Alabama farmers cleared a major hurdle in securing legal protection for their farms Feb. 16 when the Alabama Senate passed the Family Farm Preservation Act by a vote of 30-0.Sponsored by Sen. Kim Benefield, D-Woodland, SB 61 would protect law-abiding farmers from frivolous lawsuits. It does not change environmental rules or protect those who break the law, but does prevent farming operations that abide by current rules and regulations from being declared a public nuisance.The bill was amended in committee to exclude new and expanding concentrated animal feeding operations (CAFO) that raise pork. There has not been a new swine CAFO built in Alabama since strengthened CAFO rules were adopted in 1999. The bill gives the judge discretion to require the plaintiff to pay the farmer’s legal fees, if the lawsuit is deemed frivolous, as outlined in the Alabama Litigation Accountability Act.Brian Hardin, assistant director of the Department of Governmental and Agricultural Programs of the Alabama Farmers Federation, said the Senate’s passage of the Family Farm Preservation Act is a major victory for the state’s farmers.”This is the culmination of the hard work of Federation members and staff over several years,” Hardin said. “Without this bill, farmers run a greater risk of being sued by neighbors who do not understand production agriculture. This legislation gives law-abiding farmers some level of assurance they will be able to stay in business and pass their operation on to the next generation.”Hardin praised Benefield for sponsoring the legislation and Sen. Lowell Barron, D-Fyffe, for getting it on the Senate calendar. Benefield was unable to be at the State House because her husband was hospitalized following an accident. When asked by fellow senators what they could do for her, the colleagues reported she said, “Pass the Family Farm bill.”In Benefield’s absence, Sen. Zeb Little, D-Cullman, and Sen. Harri Anne Smith, R-Slocomb, presented the bill to the Senate for a favorable vote. Sen. Charles Bishop, R-Jasper, also spoke in favor of the bill, noting it will help keep food production from being exported overseas.Earlier in the session, Benefield spoke in favor of the bill during a Senate Agriculture Committee hearing.”I grew up on a farm; my parents were poultry growers,” Benefield said. “Farming is not (just) a way to make a living. Farming is a way of life.”I hate to see our country become dependent on foreign countries for our food supply,” she continued. “But today, people are not moving to the cities. People have moved to the country. They want to enjoy the lifestyle. But some people who have grown up in the cities move to rural areas, and they don’t know what it’s like to farm.”Also testifying at the hearing were Morgan County young farmer Jennifer Cruise and Autauga County farmer Andy Wendland. “We are blessed to be able to raise our three children on the farm. We are blessed to be able to have a great relationship with our neighbors,” Cruise said. “Yes, there are bad apples out there. This bill is not to protect them. Without this bill we are at risk of having frivolous lawsuits that will drive farmers out of business.”Following the Senate’s passage of the legislation, the House Agriculture and Forestry Committee held a public hearing Feb. 24 on the bill. More than 25 county leaders of the Alabama Farmers Federation traveled to Montgomery to show their support for the Family Farm Preservation Act.Lowndes County farmer Richard Holladay and Pike County farmer Frank Talbot testified in support of the legislation.The House of Representatives was expected to vote on the bill by mid March.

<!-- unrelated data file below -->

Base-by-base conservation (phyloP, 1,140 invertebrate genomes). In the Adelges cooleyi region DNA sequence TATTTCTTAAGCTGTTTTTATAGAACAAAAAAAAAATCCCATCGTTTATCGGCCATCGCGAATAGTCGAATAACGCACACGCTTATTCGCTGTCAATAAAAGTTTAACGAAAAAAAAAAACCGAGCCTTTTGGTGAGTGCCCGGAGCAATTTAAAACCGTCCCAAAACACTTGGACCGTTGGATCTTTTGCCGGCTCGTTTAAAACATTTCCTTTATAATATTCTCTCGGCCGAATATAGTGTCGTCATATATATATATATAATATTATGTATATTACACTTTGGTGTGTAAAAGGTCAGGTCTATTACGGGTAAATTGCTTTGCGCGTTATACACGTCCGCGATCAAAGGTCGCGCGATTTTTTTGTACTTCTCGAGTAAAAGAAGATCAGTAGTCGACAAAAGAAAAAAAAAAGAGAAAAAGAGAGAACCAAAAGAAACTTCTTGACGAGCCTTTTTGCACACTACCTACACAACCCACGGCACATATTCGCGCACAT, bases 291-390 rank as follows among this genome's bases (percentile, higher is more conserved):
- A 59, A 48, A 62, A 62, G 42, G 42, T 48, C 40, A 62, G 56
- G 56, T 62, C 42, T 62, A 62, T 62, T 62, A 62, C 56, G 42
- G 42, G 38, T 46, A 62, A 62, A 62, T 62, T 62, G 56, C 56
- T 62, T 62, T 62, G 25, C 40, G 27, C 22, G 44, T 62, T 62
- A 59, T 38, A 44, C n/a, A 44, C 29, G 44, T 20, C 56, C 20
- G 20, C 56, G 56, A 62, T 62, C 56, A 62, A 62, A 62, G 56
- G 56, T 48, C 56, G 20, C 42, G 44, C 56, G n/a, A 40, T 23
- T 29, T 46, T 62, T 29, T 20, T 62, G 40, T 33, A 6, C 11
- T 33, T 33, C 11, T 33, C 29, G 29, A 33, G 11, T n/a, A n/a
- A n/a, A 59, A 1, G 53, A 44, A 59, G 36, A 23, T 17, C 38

FAMILY FARM PRESERVATION ACT CLEARS MAJOR HURDLE